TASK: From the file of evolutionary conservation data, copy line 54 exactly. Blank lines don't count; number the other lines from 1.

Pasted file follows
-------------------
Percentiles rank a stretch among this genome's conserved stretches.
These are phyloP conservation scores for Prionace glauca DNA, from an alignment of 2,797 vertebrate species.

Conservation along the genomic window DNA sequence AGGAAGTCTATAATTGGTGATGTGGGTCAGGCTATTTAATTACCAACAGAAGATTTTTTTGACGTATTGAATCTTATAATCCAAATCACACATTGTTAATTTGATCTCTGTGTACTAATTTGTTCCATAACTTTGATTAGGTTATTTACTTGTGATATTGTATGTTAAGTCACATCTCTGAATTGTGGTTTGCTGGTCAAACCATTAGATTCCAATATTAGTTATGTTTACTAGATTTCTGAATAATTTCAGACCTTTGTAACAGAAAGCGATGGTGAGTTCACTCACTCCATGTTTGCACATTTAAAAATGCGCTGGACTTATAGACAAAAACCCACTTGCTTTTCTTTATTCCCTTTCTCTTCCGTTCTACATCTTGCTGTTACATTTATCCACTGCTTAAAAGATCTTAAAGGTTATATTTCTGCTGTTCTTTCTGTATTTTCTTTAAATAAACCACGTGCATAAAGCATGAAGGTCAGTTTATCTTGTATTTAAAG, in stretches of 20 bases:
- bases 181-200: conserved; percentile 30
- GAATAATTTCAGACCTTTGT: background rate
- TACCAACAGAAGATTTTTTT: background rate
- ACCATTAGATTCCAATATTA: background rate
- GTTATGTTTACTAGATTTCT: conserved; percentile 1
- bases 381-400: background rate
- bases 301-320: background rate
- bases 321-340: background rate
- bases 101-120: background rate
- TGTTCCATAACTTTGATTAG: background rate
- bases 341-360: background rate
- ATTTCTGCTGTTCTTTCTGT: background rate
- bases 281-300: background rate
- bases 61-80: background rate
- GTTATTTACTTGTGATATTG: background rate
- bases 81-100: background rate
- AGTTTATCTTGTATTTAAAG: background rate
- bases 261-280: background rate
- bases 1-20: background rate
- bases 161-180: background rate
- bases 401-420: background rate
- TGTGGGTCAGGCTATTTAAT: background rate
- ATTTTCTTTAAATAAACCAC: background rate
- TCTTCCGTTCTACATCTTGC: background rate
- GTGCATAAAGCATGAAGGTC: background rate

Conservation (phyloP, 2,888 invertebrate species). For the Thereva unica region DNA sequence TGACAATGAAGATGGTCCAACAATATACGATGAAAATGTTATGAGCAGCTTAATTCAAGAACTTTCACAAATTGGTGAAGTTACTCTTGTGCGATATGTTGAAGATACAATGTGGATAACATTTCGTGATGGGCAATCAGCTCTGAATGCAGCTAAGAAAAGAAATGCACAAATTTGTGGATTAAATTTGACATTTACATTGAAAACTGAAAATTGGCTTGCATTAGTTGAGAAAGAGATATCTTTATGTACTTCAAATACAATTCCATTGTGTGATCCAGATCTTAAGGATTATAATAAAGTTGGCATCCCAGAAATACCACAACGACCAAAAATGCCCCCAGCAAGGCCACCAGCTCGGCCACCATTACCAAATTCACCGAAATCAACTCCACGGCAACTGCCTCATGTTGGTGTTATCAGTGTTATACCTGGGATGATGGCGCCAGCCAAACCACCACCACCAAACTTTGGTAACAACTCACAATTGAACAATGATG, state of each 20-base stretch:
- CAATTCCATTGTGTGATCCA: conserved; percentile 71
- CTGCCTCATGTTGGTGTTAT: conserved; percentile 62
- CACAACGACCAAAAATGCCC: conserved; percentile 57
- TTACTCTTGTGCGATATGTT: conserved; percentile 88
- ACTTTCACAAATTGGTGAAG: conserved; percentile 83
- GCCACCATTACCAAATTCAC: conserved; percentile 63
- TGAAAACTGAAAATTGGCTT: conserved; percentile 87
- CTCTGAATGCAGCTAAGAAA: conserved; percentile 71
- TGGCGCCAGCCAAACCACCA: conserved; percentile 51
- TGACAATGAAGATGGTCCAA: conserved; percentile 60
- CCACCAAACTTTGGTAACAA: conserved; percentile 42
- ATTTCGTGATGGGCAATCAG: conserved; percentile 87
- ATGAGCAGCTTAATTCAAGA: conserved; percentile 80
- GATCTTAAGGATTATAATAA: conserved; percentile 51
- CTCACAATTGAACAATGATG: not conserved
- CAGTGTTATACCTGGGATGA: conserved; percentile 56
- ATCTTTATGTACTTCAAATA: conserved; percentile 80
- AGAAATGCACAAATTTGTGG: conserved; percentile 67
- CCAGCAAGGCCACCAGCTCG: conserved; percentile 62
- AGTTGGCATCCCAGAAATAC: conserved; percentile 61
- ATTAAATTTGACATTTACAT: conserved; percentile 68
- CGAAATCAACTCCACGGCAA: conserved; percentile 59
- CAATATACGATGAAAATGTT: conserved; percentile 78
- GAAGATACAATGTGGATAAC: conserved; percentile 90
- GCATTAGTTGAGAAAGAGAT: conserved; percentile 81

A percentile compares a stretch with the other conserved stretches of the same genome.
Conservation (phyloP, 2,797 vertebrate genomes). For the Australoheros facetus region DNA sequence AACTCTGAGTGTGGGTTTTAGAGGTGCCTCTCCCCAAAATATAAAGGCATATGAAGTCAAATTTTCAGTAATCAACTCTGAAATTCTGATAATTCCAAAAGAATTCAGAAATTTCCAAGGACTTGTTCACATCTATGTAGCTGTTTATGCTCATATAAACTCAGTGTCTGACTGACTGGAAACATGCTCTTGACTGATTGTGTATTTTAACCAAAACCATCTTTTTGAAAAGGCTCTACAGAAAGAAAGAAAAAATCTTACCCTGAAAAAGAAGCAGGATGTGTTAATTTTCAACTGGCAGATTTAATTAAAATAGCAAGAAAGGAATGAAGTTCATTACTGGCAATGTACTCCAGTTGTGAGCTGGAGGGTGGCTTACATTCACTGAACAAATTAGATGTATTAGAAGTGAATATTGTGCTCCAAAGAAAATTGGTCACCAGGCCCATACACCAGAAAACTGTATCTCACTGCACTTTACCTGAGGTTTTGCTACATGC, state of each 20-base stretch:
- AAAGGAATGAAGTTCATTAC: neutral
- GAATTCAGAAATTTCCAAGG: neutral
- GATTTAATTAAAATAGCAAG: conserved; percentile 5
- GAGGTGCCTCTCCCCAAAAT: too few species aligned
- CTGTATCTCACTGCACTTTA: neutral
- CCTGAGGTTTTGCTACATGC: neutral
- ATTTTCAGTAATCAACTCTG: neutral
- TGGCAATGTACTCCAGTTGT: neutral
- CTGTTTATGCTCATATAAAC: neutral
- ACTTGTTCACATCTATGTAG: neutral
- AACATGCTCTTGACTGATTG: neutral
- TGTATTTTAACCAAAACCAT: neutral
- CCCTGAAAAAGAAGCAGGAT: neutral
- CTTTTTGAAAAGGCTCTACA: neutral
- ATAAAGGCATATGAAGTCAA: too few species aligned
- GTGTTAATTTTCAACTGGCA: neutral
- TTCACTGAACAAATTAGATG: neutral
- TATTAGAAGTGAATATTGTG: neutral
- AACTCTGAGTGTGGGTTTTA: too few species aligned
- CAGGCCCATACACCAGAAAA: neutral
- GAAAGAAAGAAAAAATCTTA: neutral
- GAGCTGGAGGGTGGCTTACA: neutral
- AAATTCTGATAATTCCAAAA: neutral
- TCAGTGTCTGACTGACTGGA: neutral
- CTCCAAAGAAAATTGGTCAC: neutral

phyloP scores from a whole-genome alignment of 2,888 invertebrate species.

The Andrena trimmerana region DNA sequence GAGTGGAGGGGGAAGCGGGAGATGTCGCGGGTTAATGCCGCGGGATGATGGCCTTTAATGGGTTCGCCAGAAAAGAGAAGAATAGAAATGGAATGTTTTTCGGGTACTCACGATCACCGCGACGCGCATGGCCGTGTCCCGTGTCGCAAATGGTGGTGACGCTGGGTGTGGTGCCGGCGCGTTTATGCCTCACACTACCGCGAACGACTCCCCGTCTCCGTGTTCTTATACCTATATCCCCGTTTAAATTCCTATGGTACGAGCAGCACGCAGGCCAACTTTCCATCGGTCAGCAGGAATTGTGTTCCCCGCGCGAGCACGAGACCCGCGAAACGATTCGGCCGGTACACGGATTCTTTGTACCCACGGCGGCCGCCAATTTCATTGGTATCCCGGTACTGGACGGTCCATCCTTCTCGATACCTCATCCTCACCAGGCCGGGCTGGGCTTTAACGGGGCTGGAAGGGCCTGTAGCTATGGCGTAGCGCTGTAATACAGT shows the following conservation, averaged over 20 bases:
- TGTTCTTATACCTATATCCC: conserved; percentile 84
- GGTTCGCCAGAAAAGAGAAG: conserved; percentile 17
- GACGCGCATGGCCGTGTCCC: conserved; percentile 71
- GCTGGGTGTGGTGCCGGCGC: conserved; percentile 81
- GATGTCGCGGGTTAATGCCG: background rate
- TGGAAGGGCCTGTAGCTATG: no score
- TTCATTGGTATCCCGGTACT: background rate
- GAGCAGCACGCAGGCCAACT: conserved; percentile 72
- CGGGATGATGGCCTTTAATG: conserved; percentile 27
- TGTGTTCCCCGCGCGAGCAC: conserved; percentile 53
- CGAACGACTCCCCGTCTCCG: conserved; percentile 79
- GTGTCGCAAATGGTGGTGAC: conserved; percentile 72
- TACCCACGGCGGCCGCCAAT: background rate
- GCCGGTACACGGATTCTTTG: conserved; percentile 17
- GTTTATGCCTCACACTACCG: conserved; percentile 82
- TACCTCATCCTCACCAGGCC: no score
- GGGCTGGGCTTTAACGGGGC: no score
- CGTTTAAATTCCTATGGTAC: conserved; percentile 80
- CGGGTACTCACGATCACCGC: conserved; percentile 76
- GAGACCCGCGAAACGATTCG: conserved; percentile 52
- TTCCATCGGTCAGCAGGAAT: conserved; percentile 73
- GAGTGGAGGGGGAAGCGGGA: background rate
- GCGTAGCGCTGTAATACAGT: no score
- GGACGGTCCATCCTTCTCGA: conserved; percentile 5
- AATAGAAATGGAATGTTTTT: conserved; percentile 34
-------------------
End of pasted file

- GCATTAGTTGAGAAAGAGAT: conserved; percentile 81